Match the graphs of the functions on the left with the graphs of their derivatives on the right.

- anonymous

Match the graphs of the functions on the left with the graphs of their derivatives on the right.

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- anonymous

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- ZeHanz

Do you know what the derivative of a 2nd degree function is?

- anonymous

no

- ZeHanz

You know the following I guess:
If f is decreasing, then f' is negative (and vice versa).
If f is increasing, then f' is positive ( and vv).

- anonymous

yes

- ZeHanz

No look at the first graph on the left.
To the left of the y-axis, it is decreasing, to the right it is increasing.

- anonymous

yes it does

- ZeHanz

This means, for f' you are looking for a function that is negative on the left side of the y-axis and positive on the right.

- anonymous

ok

- anonymous

so it will be #2 in the second attachment?

- ZeHanz

I can see it on one of your drawings on the right! Do you?

- anonymous

Yes it will be number 2 ?

- anonymous

so to will have letter A

- ZeHanz

No, I've got C

- anonymous

but you can't match a with c , it says to match the left with the right so it has to be a letter with a number

- ZeHanz

I mean this (see image)
The parabola on the left (2nd degree function) has the straight line on the right as it's derivative.

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- anonymous

so number one will be 1 with letter c?

- anonymous

I meant number 2 sorry

- anonymous

so 2C ?

- ZeHanz

Yes

- anonymous

okay

- ZeHanz

Now try #2.
See what it does: increasing, decreasing, increasing.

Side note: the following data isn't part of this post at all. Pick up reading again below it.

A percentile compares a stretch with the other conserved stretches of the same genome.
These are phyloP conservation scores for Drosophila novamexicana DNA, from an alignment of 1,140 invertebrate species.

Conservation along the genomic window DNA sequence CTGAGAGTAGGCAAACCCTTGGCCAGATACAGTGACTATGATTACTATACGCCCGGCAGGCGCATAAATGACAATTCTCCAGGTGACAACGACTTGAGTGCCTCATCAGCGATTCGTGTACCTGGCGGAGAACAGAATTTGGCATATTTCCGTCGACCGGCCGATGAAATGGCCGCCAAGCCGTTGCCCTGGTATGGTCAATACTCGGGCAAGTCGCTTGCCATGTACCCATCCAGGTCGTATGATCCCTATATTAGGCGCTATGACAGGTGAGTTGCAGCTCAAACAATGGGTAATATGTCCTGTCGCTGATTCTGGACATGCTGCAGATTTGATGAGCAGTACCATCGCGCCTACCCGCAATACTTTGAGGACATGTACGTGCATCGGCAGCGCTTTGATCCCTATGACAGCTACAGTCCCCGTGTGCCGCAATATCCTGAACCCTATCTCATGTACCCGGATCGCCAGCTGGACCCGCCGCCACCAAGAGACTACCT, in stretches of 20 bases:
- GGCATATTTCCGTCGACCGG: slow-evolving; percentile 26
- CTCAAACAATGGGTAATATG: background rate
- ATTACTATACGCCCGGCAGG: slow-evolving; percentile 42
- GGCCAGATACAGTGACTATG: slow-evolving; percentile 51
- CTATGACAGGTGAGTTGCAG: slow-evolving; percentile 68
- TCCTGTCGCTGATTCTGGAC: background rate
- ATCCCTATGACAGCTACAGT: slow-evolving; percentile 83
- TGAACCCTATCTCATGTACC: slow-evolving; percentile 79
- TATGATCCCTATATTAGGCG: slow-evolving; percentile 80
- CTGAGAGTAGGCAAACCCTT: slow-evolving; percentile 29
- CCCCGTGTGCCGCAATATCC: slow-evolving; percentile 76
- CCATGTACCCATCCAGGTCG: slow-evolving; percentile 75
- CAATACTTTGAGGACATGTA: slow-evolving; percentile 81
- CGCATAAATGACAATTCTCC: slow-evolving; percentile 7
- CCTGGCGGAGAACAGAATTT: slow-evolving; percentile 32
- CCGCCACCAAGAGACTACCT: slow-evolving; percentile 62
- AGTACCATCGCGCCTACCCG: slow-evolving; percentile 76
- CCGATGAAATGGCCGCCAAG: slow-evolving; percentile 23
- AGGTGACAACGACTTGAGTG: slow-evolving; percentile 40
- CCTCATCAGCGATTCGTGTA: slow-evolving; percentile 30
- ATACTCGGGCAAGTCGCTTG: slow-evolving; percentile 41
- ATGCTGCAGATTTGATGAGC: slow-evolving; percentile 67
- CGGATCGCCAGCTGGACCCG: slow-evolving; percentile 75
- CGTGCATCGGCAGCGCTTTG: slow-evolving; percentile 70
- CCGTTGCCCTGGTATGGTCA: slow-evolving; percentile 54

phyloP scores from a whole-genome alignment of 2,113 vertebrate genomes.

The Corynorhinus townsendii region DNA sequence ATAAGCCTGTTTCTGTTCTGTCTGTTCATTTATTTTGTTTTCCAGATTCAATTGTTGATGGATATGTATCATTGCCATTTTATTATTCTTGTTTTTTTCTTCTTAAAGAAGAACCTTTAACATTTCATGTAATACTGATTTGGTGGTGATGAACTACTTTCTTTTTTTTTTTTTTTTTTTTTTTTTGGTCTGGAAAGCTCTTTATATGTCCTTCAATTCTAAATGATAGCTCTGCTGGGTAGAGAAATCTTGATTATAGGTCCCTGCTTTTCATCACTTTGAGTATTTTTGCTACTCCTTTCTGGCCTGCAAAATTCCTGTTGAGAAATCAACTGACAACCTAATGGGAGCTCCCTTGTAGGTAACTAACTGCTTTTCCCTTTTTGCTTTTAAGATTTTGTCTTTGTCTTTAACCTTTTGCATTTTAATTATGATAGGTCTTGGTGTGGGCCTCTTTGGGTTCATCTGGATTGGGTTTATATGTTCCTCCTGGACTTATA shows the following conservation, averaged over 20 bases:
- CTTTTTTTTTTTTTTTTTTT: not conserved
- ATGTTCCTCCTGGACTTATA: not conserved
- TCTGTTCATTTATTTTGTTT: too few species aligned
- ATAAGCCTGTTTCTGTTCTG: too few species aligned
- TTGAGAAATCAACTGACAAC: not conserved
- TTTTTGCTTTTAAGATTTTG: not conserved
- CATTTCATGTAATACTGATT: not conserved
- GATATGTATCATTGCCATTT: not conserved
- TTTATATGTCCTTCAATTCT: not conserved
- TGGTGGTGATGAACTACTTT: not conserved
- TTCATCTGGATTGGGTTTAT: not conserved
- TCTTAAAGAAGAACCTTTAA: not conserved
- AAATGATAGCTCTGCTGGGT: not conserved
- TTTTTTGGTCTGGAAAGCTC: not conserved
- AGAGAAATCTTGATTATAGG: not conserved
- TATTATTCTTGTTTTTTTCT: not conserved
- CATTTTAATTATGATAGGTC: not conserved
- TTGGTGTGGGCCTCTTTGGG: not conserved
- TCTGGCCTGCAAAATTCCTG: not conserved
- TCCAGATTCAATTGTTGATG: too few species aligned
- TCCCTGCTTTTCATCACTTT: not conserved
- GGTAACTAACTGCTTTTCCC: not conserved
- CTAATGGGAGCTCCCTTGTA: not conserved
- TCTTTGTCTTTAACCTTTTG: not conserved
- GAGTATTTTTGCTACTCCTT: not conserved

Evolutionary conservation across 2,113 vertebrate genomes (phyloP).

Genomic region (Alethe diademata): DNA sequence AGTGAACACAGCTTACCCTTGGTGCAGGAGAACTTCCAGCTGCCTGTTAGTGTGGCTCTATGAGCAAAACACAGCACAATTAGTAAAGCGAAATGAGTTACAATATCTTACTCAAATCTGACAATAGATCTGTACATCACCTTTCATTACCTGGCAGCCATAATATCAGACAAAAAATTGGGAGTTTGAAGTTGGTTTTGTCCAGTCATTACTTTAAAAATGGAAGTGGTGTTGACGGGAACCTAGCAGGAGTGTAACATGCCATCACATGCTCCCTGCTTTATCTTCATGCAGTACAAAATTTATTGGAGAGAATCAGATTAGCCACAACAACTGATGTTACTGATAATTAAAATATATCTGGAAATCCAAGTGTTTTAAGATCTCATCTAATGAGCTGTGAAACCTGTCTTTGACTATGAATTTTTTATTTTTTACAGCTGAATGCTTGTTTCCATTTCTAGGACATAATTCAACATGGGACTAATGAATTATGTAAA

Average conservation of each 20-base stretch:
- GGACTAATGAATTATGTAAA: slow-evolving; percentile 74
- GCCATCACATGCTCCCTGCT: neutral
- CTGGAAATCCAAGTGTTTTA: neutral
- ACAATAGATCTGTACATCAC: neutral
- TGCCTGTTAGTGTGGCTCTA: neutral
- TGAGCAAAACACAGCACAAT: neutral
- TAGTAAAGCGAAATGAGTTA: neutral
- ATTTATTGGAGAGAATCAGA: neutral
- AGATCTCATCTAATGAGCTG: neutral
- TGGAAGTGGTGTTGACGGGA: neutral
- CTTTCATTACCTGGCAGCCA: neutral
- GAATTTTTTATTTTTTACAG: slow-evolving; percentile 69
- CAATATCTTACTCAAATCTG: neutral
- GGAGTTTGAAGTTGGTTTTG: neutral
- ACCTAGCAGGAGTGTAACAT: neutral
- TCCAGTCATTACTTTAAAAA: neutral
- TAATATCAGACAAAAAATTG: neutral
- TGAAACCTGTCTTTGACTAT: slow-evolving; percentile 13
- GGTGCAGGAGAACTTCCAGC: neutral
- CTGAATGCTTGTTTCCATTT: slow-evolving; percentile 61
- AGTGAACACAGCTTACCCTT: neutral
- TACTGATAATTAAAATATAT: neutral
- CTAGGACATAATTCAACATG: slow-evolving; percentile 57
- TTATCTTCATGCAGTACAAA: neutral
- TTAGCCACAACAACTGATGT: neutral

So you're looking for a graph that is +, then -, then +.

- anonymous

i thought we already did number 2

- anonymous

?

- zepdrix

He was telling you number #1 is C. There musta been some confusion there c:

- anonymous

ohhh okay lol sorry

- anonymous

so number 2 will be f?

- ZeHanz

@zepdrix: thx

- ZeHanz

Yes!

- anonymous

okay :)

- ZeHanz

I think you got it!

- anonymous

number 3 looks funny

- zepdrix

I think #2 is `e` actually :o hmm

- ZeHanz

It is down, up, down, up, so look for -,+,-,+

- anonymous

okay so number 3 will be A ?

- ZeHanz

@zepdrix : you're right, I'm having trouble looking at three different pictures, @onegirl: sorry ;)

- anonymous

okay thanks for the correction zep

- anonymous

so 3A ?

- ZeHanz

Yes, 3A

- anonymous

okay

- anonymous

so number 4 will be D?

- ZeHanz

Right again! Always decreasing, so looking for a derivative that is always negative...

- anonymous

okay

- anonymous

so i'm guessing number 5 will be 5B?

- anonymous

?

- ZeHanz

You guessed wrong...
Look at graph #5 and compare with #3

- ZeHanz

It behaves in the same way: dec, inc, dec, inc, so -,+,-,+

- anonymous

ok so it will be 5f

- ZeHanz

Oops, look something went wrong with my last response.
Because 5 and 3 behave in the same way, you have to choose the same derivative: 5A

- anonymous

ohh ok

- anonymous

so letter A goes to two graphs? okay

- ZeHanz

That's the mean part of the question ;)

- anonymous

okay so how about the last one number 6?

- ZeHanz

It goes down, then up, then down, so for f' we have: neg, pos, neg

- anonymous

so it will be 6B

- ZeHanz

No, that goes a lot more from - to + etc.

- ZeHanz

(it is really simple)

- anonymous

ohh so it will f since it does go negative pos then neg

- ZeHanz

Yes, it's 6F.
I must admit this kind of question can be confusing, because you constantly have to switch from increasing , decreasing to +, -.

- anonymous

okay well thanks for your help

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